Minds at Work reveals that Britain’s rapidly changing labour market is creating new risks for mental health. The report finds a steep increase in the number of self-employed workers with a mental illness. Over five years the number has almost doubled, from 105,000 in 2012 to 203,000 in 2017. This comes at a time when 1 in 3 British workers will experience a mental health illness each year.
The report is published by the Changing Work Centre, a joint research initiative from Community union and the Fabian Society. It brings together leading figures from the charity sector, academia and politics including Luciana Berger MP (president, Labour Campaign for Mental Health), Barbara Keeley MP (shadow minister for mental health and social care), Roy Rickhuss (general secretary, Community trade union), Paul Farmer, (chief executive, Mind), and a foreword by Alistair Campbell to address Britain’s growing workplace mental health crisis.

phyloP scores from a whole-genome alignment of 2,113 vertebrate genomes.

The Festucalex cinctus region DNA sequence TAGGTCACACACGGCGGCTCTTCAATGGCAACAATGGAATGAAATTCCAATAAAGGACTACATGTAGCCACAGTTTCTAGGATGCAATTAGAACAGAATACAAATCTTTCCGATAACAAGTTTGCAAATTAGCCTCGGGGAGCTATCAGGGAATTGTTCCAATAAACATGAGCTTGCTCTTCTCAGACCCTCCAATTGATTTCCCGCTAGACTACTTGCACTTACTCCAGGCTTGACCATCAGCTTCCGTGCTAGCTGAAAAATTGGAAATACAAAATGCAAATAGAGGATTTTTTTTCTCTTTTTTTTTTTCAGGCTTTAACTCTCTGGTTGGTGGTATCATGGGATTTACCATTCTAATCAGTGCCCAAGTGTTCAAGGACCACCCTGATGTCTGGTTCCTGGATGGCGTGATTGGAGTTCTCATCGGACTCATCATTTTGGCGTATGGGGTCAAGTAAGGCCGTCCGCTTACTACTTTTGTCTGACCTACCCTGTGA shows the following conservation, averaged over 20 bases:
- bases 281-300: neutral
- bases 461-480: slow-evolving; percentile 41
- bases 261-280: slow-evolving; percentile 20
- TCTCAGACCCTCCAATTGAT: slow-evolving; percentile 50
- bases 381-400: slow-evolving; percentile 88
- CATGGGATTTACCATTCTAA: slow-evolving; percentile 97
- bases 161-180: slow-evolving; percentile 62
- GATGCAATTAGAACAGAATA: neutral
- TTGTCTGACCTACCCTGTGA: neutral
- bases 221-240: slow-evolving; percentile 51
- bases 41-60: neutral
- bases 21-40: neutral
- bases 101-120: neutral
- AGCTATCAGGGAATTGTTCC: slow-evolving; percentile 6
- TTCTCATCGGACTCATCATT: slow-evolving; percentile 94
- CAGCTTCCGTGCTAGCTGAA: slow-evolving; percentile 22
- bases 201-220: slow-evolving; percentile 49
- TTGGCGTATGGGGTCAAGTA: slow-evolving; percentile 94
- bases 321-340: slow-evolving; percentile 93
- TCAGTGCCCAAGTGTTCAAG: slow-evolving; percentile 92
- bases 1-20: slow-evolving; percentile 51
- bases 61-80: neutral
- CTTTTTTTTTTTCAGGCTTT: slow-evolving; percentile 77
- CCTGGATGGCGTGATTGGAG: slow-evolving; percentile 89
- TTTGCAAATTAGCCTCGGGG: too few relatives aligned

The report calls for an urgent rethink of attitudes towards mental health as the world of work continues to transform. Key recommendations include:
- Reforming statutory sick pay to make it more flexible, more generous and available to workers from day one of their employment.
- Creating a new collective insurance scheme to help protect the incomes of self-employed workers if they need to take time off work.
- Alternative management approaches which focus on the value and potential of each individual, rather than the cost of their mental illness.
- Training managers in equality law and their responsibilities to employees as well as ‘soft’ management skills.